The Temporal Dynamics Between Work Stressors And Health Behaviors

Document Type


Source of Publication

Journal Of Occupational Health Psychology

Publication Date



Applying dynamic equilibrium theory (DET), we examined the temporal dynamics between role overload and three health behaviors (sleep, diet, physical activity). Participants (N = 781) completed five surveys, with 1-month lag between assessments, and the data were analyzed using general cross-lagged panel modeling (GCLM). Results indicated that people had stable health behavior patterns (i.e., there were strong unit effects) that were related to stable role overload patterns (i.e., the chronic role overload and health behavior factors were significantly related). Furthermore, while monthly increases (impulses) in role overload had a negative effect on health behaviors concurrently, health behaviors quickly adapted or regressed back toward previous levels (i.e., there were weak autoregressive and cross-lagged effects after accounting for chronic factors). Impulse response functions were created to show the specific proportion of the initial impulse effect that persisted on each health behavior over time. The results of these response functions indicated that diet and physical activity regressed back to previous levels within 1 month, whereas sleep regressed back to previous levels within 2 months. Collectively, our results suggest that people engage in fairly stable patterns of health behaviors and that these patterns are partly determined by chronic role overload. Our results also suggest that people are generally resilient to temporary changes in role overload, such that the resulting immediate changes in behavior do not persist or become habitual. These results underscore the strength of habits and the resistance to health behavior change, as well as provide support for the use of GCLM for studying DET.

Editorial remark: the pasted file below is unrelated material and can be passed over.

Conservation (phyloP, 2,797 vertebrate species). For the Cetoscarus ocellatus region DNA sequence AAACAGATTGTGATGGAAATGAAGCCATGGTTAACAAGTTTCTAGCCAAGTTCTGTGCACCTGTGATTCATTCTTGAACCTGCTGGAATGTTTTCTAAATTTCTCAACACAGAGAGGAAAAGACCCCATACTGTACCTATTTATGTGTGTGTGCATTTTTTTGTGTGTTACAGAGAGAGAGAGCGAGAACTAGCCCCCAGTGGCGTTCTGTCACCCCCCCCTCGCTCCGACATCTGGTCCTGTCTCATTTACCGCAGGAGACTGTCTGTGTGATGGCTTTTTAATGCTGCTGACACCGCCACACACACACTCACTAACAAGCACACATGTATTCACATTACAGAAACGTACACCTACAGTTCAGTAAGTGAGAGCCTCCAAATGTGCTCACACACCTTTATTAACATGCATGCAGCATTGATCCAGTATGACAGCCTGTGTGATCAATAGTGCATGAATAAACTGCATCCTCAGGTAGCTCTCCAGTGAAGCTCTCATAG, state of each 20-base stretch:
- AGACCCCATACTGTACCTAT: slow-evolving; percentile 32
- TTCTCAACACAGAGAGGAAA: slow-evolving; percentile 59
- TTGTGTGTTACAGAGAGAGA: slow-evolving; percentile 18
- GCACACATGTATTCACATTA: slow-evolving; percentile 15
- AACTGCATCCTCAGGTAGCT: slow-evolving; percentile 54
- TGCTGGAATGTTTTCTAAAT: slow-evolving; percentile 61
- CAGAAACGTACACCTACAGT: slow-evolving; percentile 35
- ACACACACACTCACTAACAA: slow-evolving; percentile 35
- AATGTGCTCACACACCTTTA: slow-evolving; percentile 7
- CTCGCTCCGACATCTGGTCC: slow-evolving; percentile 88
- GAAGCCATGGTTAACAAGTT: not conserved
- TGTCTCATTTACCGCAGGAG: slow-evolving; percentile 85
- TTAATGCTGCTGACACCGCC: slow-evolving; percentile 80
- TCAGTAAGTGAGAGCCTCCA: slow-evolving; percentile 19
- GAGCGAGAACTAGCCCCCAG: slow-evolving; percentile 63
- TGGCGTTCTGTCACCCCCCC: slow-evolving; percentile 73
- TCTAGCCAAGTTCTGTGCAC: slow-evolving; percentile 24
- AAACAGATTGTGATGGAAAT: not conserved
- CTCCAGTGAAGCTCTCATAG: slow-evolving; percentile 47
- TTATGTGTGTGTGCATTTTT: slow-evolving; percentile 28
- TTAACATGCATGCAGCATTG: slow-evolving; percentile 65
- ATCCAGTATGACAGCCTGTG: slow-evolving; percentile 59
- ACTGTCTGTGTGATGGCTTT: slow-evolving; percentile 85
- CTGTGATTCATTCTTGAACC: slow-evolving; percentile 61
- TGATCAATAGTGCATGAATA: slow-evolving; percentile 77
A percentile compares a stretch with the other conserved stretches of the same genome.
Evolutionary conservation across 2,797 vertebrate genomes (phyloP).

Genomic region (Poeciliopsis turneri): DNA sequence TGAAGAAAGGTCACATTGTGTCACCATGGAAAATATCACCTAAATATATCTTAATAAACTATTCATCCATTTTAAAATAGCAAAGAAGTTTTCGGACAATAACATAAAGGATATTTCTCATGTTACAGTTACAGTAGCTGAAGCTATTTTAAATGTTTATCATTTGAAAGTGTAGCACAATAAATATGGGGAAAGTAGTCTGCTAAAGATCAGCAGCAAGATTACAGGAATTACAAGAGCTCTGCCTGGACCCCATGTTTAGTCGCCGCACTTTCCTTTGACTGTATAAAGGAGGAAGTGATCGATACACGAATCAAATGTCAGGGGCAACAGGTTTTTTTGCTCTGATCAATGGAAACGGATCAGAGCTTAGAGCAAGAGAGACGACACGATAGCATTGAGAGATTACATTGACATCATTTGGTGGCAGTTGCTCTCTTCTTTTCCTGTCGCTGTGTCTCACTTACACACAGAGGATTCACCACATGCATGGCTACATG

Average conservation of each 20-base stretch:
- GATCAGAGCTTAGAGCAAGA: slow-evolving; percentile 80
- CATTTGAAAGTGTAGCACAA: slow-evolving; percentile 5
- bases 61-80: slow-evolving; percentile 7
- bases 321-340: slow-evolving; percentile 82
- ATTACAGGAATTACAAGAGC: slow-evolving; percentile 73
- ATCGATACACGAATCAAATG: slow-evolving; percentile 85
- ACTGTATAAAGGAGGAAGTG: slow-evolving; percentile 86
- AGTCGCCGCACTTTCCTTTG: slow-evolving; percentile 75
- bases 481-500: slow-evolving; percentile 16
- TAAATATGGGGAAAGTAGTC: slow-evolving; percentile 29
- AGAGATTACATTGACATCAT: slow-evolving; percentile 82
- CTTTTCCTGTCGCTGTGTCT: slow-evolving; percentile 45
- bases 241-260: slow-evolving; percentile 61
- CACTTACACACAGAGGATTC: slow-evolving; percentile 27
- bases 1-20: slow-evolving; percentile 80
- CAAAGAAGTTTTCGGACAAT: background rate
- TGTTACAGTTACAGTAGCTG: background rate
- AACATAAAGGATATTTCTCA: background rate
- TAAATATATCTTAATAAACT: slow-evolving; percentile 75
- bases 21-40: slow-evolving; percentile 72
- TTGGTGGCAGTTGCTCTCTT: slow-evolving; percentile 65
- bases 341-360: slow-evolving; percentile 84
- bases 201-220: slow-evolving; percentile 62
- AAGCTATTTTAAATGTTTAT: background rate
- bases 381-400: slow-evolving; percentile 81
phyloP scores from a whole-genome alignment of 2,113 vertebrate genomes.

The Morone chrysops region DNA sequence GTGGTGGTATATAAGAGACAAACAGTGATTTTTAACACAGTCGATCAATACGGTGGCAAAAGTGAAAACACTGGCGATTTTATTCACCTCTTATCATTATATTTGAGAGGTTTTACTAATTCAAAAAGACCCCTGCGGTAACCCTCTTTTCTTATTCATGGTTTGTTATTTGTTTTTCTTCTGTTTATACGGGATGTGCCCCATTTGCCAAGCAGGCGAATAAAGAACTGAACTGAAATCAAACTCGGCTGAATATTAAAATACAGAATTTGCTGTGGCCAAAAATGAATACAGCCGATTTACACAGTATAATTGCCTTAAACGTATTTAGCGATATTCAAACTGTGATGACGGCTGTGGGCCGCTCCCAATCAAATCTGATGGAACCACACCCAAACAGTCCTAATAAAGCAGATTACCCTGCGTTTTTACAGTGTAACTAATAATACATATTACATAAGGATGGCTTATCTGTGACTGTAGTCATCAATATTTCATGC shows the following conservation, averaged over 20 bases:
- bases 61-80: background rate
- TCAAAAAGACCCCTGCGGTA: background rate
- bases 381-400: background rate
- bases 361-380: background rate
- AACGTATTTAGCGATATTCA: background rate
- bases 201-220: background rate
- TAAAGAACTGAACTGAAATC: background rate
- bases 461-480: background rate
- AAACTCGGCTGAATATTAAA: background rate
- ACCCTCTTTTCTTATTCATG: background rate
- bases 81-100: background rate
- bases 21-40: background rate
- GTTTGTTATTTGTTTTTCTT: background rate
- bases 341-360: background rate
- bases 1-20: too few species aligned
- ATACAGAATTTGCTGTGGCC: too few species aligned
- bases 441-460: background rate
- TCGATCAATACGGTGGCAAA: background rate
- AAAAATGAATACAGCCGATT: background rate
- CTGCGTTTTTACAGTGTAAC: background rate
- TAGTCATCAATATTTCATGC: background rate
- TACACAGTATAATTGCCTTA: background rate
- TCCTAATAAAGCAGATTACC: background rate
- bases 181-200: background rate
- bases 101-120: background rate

American Psychological Association (APA)


Medicine and Health Sciences


sleep, diet, physical activity, stress, role overload

Indexed in Scopus


Open Access